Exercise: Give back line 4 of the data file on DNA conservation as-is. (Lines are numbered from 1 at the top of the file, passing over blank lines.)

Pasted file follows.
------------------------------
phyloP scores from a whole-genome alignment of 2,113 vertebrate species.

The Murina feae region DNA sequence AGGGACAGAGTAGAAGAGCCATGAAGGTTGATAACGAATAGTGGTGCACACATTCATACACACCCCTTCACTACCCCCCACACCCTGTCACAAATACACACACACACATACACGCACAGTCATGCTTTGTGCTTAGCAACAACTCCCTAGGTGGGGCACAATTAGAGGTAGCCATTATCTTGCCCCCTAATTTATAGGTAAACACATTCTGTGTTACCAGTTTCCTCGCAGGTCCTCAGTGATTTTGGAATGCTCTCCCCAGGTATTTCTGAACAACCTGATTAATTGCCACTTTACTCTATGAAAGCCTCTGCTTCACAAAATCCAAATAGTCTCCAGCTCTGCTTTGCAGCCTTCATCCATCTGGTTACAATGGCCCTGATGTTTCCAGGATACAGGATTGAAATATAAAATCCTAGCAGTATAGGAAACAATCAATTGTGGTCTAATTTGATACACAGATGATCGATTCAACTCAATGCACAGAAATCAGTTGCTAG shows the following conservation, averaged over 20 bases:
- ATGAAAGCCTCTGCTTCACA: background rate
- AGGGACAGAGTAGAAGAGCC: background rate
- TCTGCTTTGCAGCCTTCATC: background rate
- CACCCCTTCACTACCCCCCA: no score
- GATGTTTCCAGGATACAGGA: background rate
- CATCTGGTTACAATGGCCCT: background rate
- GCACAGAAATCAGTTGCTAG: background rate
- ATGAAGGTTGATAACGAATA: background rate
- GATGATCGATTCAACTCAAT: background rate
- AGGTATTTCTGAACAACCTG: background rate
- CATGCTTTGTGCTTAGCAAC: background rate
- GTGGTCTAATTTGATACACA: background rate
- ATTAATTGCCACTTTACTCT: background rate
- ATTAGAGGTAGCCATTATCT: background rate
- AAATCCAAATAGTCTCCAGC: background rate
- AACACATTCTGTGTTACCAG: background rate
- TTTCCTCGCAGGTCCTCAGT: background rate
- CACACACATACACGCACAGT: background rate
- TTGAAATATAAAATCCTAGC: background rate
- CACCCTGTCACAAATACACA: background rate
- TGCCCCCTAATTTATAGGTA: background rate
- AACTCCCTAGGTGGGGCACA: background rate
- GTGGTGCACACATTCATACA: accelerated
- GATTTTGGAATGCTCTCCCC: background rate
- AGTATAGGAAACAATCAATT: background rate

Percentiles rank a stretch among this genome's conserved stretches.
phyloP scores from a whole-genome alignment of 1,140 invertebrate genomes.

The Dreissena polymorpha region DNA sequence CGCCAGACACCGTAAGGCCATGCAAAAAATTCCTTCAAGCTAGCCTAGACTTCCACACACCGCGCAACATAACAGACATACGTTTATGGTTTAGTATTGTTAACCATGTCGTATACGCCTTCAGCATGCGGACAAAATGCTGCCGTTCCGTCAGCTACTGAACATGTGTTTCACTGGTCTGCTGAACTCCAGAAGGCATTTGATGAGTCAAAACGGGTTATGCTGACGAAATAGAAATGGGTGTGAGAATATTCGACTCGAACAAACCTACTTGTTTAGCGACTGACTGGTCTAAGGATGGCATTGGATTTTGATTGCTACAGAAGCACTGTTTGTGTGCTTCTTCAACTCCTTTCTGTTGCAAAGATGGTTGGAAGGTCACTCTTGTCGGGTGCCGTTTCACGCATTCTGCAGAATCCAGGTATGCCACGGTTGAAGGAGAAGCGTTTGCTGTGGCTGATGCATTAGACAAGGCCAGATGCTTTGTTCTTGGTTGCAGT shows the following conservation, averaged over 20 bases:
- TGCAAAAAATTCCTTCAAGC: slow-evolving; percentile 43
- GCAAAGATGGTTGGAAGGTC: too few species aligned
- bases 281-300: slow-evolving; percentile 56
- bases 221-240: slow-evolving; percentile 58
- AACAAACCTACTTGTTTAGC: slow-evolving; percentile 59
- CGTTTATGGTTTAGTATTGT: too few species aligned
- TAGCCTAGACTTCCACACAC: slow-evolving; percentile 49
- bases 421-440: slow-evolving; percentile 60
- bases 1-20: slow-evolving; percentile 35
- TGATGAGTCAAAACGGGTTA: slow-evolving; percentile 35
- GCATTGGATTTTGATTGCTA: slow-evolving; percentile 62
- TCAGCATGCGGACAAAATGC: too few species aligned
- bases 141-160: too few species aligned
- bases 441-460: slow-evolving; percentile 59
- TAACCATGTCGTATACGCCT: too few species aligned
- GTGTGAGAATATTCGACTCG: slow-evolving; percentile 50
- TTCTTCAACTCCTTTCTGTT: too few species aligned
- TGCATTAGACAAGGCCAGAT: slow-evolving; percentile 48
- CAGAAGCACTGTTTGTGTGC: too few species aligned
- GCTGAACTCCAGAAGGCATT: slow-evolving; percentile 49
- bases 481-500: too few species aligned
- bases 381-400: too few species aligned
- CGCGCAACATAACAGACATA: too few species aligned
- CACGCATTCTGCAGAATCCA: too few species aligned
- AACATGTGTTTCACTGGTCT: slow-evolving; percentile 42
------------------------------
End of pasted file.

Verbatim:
- AGGGACAGAGTAGAAGAGCC: background rate